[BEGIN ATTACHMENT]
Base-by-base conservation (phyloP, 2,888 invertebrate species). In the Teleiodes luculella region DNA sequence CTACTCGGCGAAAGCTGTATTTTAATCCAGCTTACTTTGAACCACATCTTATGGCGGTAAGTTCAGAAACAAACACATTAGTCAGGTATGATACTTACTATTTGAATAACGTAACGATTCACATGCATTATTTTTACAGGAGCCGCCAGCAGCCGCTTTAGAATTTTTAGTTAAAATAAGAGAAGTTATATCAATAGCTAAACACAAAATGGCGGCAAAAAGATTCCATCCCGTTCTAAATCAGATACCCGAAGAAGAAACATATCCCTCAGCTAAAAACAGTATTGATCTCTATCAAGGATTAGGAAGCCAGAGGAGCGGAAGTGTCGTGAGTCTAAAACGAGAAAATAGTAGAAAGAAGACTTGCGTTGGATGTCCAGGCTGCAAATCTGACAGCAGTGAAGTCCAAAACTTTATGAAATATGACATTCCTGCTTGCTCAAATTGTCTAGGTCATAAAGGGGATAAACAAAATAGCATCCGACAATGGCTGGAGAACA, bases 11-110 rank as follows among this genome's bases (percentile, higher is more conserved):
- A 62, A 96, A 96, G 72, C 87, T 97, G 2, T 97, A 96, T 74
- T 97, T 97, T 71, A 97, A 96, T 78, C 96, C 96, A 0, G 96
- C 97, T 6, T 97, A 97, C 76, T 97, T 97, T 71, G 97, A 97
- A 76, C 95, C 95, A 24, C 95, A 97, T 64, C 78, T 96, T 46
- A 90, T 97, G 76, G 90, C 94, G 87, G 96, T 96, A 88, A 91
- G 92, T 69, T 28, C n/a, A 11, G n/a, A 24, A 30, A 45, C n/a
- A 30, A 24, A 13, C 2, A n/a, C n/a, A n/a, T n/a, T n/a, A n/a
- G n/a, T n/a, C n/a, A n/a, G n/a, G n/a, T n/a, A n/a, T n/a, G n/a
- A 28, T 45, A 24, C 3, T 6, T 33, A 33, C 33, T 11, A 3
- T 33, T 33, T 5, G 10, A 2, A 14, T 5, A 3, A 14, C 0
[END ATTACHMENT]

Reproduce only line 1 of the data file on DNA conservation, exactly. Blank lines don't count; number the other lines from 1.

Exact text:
Base-by-base conservation (phyloP, 2,888 invertebrate species). In the Teleiodes luculella region DNA sequence CTACTCGGCGAAAGCTGTATTTTAATCCAGCTTACTTTGAACCACATCTTATGGCGGTAAGTTCAGAAACAAACACATTAGTCAGGTATGATACTTACTATTTGAATAACGTAACGATTCACATGCATTATTTTTACAGGAGCCGCCAGCAGCCGCTTTAGAATTTTTAGTTAAAATAAGAGAAGTTATATCAATAGCTAAACACAAAATGGCGGCAAAAAGATTCCATCCCGTTCTAAATCAGATACCCGAAGAAGAAACATATCCCTCAGCTAAAAACAGTATTGATCTCTATCAAGGATTAGGAAGCCAGAGGAGCGGAAGTGTCGTGAGTCTAAAACGAGAAAATAGTAGAAAGAAGACTTGCGTTGGATGTCCAGGCTGCAAATCTGACAGCAGTGAAGTCCAAAACTTTATGAAATATGACATTCCTGCTTGCTCAAATTGTCTAGGTCATAAAGGGGATAAACAAAATAGCATCCGACAATGGCTGGAGAACA, bases 11-110 rank as follows among this genome's bases (percentile, higher is more conserved):